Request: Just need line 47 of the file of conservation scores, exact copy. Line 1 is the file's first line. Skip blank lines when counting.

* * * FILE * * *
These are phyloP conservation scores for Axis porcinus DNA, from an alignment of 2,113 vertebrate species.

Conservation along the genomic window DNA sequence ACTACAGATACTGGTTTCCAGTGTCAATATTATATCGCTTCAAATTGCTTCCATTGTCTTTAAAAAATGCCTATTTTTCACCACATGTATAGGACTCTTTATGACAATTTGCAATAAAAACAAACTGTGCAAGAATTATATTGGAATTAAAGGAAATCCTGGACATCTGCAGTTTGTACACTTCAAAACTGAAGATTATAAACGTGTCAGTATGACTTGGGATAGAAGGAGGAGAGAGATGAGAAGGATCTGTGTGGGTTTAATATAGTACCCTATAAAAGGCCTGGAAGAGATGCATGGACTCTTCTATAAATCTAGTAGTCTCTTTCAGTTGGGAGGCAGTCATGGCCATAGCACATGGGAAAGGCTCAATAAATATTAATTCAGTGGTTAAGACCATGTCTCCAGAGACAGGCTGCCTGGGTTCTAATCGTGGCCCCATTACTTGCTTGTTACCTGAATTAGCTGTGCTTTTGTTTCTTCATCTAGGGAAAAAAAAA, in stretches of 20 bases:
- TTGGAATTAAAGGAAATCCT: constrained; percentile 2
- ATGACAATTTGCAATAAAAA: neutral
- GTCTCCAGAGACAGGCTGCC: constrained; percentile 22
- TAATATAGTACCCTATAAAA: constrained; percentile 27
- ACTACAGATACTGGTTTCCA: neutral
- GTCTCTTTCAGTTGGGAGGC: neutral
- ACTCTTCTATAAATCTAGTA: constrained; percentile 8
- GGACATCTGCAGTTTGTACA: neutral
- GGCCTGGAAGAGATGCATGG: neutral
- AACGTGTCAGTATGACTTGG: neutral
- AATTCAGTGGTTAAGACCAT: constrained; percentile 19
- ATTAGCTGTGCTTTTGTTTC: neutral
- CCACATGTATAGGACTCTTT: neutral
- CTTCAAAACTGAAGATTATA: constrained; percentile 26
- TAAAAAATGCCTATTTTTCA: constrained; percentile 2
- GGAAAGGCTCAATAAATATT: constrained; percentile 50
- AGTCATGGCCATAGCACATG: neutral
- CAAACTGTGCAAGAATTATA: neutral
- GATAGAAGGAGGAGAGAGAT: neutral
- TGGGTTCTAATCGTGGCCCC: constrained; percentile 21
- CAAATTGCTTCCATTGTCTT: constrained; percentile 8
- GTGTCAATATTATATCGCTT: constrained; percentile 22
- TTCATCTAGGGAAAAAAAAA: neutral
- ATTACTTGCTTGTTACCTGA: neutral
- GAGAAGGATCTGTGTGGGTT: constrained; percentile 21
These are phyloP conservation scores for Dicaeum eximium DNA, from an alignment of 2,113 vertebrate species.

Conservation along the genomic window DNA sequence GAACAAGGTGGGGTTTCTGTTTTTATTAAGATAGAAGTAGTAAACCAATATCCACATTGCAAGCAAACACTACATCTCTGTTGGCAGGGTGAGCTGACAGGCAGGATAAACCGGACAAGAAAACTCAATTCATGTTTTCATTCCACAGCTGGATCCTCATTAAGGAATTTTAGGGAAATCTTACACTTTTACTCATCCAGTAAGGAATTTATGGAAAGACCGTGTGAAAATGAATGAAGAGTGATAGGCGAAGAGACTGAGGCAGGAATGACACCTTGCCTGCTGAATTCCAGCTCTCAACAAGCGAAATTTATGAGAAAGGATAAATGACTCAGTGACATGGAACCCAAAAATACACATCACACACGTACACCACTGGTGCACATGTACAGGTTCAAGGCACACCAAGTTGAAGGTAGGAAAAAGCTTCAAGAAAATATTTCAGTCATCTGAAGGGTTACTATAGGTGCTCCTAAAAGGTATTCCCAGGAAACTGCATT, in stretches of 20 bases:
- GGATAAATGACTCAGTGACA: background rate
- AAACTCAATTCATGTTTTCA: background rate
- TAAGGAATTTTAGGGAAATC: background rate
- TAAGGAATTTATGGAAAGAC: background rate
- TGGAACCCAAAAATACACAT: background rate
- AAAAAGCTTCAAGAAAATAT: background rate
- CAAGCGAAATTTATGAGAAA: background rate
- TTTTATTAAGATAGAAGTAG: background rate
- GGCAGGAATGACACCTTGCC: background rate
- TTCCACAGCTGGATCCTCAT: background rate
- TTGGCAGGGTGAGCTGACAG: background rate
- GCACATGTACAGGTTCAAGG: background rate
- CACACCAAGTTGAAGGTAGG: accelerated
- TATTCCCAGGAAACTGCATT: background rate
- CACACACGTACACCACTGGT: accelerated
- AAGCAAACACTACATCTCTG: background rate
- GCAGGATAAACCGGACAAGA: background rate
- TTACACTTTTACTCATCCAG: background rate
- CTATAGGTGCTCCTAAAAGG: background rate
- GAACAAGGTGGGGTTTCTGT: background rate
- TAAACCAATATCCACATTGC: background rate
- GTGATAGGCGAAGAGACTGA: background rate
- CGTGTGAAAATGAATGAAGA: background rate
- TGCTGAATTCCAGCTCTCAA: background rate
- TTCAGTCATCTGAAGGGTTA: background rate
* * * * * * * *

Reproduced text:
- TTACACTTTTACTCATCCAG: background rate